nutritious.
Vegetables is nonspecific. To know which ones we are talking about,
we must have the information in the adjective clause. Thus, the
adjective clause is essential and requires no commas.
If, however, we eliminate vegetables and choose a more specific noun
instead, the adjective clause becomesnonessential and does require
commas to separate it from the rest of the sentence. Read this
revision:
Broccoli, which people often leave uneaten, is very
nutritious.
Tag Questions
You speak English, don't you?
A tag question is a special construction in English. It is a
statement followed by a mini-question. The whole
sentence is a "tag question", and the mini-question at the
end is called a "question tag".
A "tag" is something small that we add to something
larger. For example, the little piece of cloth added to a
shirt showing size or washing instructions is a tag.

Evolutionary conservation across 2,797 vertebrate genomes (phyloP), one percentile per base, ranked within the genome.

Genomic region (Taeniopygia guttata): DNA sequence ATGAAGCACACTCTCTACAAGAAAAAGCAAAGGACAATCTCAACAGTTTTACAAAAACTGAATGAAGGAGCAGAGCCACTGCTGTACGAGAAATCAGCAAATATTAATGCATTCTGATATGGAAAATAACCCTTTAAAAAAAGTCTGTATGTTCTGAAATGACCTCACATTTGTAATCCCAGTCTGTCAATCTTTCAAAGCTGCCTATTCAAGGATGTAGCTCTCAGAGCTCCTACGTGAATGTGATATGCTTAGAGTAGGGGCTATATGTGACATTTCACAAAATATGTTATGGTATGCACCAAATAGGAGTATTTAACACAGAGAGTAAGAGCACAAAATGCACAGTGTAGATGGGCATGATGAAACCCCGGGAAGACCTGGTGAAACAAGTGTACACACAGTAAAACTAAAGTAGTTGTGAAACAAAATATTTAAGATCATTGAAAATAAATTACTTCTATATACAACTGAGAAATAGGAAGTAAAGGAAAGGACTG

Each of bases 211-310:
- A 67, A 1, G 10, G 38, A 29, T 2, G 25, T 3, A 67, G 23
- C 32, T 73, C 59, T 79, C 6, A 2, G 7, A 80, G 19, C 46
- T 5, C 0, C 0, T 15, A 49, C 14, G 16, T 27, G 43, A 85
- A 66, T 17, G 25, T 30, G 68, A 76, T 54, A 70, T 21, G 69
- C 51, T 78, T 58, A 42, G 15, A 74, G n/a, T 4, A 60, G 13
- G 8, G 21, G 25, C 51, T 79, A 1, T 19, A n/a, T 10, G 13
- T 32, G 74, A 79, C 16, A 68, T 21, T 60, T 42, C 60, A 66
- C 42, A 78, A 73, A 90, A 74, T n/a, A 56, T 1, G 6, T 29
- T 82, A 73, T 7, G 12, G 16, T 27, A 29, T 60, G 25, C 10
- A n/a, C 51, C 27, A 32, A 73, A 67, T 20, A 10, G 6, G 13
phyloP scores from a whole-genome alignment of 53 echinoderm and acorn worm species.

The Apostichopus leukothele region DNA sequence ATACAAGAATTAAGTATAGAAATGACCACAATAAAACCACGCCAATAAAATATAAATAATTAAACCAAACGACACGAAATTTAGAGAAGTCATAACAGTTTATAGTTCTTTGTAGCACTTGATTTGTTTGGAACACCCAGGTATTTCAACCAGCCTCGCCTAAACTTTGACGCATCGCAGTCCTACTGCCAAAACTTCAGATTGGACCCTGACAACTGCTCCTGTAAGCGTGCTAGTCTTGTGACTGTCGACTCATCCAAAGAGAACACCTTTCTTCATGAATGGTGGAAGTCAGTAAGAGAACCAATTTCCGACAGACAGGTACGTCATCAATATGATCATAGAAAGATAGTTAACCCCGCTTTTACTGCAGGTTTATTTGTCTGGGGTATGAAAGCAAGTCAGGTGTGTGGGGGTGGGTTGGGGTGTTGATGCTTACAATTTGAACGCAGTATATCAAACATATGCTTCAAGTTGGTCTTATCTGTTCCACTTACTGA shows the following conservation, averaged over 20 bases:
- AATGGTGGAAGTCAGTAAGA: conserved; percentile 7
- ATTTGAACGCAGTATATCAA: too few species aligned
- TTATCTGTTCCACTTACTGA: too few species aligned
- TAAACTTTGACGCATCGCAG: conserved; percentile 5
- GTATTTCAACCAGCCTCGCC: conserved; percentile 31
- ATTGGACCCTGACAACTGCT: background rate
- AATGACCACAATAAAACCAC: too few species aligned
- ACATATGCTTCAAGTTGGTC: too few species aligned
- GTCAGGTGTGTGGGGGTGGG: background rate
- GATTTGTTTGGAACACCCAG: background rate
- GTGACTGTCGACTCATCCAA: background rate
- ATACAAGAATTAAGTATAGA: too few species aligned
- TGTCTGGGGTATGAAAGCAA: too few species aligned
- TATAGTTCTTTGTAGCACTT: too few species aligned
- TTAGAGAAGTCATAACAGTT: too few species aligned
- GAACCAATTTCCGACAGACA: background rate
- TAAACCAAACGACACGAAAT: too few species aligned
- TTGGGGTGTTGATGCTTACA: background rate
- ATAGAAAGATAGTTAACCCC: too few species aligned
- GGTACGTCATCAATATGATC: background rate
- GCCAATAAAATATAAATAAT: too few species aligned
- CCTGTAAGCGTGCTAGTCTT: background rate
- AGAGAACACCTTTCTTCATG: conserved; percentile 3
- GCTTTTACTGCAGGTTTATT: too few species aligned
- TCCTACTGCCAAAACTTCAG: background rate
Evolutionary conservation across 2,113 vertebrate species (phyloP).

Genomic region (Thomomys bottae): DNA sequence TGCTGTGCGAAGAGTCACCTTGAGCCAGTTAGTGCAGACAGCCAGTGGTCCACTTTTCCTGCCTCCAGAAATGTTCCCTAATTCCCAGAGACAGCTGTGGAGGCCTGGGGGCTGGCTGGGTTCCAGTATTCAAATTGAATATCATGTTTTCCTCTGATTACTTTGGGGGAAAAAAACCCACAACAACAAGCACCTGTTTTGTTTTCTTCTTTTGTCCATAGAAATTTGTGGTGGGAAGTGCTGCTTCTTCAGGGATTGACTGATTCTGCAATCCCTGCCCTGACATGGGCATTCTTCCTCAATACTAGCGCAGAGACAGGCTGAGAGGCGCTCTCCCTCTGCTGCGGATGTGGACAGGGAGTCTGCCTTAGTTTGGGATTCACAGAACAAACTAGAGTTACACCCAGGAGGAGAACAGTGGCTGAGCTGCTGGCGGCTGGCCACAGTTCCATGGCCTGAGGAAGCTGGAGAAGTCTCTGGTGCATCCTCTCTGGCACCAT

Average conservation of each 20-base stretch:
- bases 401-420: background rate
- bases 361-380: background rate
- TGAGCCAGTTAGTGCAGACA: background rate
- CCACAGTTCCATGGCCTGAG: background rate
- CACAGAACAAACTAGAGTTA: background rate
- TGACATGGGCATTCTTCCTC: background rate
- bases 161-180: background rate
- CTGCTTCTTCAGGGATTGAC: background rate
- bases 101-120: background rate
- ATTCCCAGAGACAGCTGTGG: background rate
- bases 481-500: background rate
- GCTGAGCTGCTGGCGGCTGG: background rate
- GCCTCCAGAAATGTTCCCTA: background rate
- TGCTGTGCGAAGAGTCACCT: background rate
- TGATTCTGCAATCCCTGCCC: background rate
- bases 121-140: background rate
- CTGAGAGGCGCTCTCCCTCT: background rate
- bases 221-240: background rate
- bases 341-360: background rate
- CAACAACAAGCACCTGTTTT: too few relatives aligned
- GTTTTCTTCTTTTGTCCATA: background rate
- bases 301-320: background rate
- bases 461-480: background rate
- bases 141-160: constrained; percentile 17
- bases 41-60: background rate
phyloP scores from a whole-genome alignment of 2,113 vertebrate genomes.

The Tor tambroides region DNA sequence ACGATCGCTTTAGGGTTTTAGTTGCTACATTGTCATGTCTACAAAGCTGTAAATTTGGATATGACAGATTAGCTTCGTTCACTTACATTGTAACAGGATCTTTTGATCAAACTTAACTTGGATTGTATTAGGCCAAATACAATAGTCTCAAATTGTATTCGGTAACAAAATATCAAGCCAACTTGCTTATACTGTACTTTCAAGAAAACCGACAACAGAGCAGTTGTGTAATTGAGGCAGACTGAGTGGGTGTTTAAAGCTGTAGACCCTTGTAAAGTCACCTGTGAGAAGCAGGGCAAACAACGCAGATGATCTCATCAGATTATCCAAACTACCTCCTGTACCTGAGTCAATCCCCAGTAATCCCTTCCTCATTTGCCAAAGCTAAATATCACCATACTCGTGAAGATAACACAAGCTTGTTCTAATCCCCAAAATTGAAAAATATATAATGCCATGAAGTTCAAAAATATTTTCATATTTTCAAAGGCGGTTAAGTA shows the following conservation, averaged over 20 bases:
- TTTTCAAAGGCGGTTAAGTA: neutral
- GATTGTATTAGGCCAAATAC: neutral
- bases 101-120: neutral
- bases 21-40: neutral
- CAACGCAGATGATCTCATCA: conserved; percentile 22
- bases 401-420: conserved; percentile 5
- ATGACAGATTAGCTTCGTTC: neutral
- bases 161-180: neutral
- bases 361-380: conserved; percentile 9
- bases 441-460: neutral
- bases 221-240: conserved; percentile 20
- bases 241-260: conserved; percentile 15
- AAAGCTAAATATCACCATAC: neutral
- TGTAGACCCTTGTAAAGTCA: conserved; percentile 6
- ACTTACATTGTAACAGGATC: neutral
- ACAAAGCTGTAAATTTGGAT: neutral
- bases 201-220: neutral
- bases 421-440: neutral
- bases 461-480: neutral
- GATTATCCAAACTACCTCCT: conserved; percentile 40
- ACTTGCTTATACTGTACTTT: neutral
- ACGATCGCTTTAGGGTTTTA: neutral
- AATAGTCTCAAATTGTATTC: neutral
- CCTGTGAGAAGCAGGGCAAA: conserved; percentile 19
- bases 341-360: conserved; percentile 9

We use tag questions at the end of statements to ask for
confirmation. They mean something like: "Am I right?" or
"Do you agree?" They are very common in English.
The basic structure is:
statement question tag
+
Positive statement,
-
negative tag?
Snow is white, isn't it?
-
Negative statement,
+
positive tag?
You don't like me, do you?
Notice that the question tag repeats the auxiliary verb (or
main verb whenbe) from the statement and changes it to
negative or positive.
A question tag is the "mini-question" at the end. A tag
question is the whole sentence.
We will now look at positive statement tag questions.

We use reported speech when we are saying what other people say,
think or believe.
He says he wants it.
We think you are right.
I believe he loves her.
Yesterday you said you didn't like it but now you do!
She told me he had asked her to marry him.